Almost since then, Dawson has done a decent impression of a man not totally in control of limbs or mind, and not completely trusting of his own ability to move and think simultaneously. Booed my his own fans after shanking a clearance out after 40 minutes effectively sums up the Spurs fans current feelings towards their skipper. In times of injury and strife, a captain is expected to rally his troops and raise his head above the parapet. Unfortunately, Dawson has done the opposite.
It is easy to overlook given Spurs' comparative bluntness, but Jon Flanagan rather came of age at White Hart Lane. Facing a combination of Kyle Walker and Aaron Lennon down the Spurs right, there were very real concerns for Flanagan's wellbeing before the game, particularly given the presence of Coutinho ahead of him, not necessarily a defensive winger.
Instead, Flanagan proved the doubters wrong. His pass accuracy of 89 per cent was almost 20 per cent better than Johnson on the opposite flank, and the threat from Walker and Lennon was expertly nullified. In fact, he actually offered more going forward than England's reserve right back.
Clearly a defender's work should never be judged on goals, but the unadulterated joy on Flanagan's face following his wonderful finish for Liverpool's third should warm the cockles of your Christmas heart. This was a man completely joyous with his lot.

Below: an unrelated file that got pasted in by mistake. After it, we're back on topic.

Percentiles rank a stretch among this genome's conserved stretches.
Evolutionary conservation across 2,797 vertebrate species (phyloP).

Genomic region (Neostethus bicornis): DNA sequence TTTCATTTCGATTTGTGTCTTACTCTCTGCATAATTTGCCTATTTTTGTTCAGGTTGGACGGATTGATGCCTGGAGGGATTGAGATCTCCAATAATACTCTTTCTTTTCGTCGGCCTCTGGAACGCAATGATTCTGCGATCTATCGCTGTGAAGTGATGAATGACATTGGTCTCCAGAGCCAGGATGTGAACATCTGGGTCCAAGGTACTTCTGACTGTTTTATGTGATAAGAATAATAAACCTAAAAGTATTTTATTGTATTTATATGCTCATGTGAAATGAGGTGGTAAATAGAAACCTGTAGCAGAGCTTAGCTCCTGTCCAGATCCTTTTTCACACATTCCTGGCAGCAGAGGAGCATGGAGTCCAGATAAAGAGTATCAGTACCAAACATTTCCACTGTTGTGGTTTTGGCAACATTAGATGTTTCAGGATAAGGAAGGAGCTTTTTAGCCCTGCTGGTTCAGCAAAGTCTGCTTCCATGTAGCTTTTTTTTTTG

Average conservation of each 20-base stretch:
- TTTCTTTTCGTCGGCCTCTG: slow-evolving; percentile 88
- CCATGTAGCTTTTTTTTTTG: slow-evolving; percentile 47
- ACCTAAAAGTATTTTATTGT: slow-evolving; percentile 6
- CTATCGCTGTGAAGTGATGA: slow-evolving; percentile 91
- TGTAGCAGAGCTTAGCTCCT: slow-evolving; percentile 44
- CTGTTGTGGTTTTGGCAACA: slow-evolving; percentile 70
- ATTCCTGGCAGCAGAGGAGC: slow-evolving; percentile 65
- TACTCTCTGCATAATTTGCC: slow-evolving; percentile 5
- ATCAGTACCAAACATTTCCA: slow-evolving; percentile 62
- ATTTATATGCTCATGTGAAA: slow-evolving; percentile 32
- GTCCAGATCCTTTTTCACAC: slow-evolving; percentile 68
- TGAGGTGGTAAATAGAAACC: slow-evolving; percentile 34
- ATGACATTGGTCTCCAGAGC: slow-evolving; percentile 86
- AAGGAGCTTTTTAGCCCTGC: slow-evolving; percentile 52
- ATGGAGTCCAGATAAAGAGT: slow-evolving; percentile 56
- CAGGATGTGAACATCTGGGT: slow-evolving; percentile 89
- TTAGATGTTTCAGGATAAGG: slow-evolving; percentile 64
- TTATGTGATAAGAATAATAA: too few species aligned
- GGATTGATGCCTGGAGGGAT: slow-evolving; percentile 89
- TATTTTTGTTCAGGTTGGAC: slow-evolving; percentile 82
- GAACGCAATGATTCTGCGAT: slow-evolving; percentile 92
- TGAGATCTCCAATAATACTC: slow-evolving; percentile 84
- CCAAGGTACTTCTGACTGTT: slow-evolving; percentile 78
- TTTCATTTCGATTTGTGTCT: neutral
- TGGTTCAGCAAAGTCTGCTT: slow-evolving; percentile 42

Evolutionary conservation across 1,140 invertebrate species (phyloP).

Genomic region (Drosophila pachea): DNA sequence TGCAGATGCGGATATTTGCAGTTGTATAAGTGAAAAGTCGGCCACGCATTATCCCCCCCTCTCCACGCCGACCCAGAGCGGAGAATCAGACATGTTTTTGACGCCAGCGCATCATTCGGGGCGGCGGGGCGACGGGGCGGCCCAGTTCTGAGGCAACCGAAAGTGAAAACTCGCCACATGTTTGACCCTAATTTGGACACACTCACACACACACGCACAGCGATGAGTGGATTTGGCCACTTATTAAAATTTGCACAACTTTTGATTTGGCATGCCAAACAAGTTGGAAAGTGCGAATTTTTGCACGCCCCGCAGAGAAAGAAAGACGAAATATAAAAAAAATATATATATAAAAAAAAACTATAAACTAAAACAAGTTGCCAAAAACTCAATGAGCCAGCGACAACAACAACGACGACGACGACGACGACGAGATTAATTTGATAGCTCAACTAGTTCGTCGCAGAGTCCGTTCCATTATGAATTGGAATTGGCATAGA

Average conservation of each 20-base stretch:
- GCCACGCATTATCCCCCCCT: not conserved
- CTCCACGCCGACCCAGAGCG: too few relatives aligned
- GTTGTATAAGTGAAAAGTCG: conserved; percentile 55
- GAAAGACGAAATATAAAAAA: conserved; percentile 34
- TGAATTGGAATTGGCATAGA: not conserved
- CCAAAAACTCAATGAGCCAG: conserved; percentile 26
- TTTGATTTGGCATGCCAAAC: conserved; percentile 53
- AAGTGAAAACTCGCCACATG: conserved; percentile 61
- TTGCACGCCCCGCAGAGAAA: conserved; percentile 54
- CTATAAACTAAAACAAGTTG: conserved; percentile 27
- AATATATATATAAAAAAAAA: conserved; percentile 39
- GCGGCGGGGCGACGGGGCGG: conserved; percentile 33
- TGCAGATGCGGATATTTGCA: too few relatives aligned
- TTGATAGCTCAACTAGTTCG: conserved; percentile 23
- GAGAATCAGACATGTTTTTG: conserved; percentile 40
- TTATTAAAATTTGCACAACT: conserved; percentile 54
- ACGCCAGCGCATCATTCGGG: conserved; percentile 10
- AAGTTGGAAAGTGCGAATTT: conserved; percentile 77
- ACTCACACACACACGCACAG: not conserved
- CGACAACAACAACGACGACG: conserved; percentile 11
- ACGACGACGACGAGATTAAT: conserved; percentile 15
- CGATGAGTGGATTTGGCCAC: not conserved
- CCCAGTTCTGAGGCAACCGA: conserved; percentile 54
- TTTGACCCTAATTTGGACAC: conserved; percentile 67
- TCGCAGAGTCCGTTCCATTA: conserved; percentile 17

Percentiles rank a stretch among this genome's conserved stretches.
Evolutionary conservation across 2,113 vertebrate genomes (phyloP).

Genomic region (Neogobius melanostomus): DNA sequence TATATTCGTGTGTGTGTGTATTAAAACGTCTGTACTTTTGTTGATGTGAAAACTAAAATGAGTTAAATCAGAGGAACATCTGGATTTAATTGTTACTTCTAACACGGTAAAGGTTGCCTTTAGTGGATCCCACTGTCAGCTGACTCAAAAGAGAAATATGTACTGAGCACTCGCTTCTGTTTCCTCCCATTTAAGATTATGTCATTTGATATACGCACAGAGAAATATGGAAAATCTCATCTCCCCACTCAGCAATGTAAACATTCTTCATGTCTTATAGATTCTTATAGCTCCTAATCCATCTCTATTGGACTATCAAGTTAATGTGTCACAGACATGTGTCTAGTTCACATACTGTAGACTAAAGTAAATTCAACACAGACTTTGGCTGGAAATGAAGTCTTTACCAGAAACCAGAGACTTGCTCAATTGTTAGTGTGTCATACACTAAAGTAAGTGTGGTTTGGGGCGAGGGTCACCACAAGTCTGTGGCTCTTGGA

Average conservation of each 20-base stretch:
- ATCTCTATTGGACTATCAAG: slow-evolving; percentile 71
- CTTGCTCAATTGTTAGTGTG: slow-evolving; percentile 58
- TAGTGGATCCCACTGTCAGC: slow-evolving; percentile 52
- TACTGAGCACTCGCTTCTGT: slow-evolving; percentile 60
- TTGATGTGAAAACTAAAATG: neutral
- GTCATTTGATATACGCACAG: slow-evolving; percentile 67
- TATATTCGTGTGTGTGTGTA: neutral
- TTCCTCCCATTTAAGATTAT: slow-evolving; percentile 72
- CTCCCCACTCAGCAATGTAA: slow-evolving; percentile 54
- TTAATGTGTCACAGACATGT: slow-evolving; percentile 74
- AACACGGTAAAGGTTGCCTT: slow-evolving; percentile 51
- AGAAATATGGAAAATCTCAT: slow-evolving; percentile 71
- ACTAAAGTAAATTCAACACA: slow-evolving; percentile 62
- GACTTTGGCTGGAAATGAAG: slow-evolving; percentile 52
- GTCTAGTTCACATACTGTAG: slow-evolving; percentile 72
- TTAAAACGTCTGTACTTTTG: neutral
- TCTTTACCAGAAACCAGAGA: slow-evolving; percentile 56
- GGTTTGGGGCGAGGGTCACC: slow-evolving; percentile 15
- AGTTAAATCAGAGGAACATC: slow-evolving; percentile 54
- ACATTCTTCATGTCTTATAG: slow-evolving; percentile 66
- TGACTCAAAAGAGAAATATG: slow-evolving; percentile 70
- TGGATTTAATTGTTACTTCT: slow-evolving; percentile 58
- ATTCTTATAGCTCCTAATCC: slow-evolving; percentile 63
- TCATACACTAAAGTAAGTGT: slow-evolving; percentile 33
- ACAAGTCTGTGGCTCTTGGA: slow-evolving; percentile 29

So where do Spurs go from here? Looking at the teams that they have beaten in the league this season hammers a significant number of nails into the coffin of AVB's coffin. Crystal Palace, Swansea, Norwich, Cardiff, Aston Villa, Hull, Fulham and Sunderland. Not one team above tenth in the table has been defeated, with matches against Newcastle, Liverpool, Manchester City, Manchester United, Arsenal, Chelsea and Everton returning a grand total of three points. AVB has effectively created a mid-table side...
"It was difficult for us and Liverpool were spectacular today. They were really good pressing and couldn't let us play, and deservingly reached half-time 2-0 up. Our response came in the second half, but when we lost Paulinho the game was very, very difficult to turn and Liverpool started dominating possession, putting some balls in behind and we struggled. We didn't have any shots on target today, but I think we are the team with more shots in the Premier League, independent of our poor scoring record. Today, it wasn't to be. Liverpool had a great, great game and they deserve credit."
"It was fantastic. It was everything we'd wanted out of the game. First and foremost, our work-rate, how we pressed the ball as a team, was outstanding and that earned us the right to play. We got five goals and could easily have had seven or eight. That was probably the most complete performance since I've been here, and just continues the evolution of what we're trying to do. We just want to continue improving, continue to work on how we play. Today was great and I really enjoyed watching the team today in every aspect."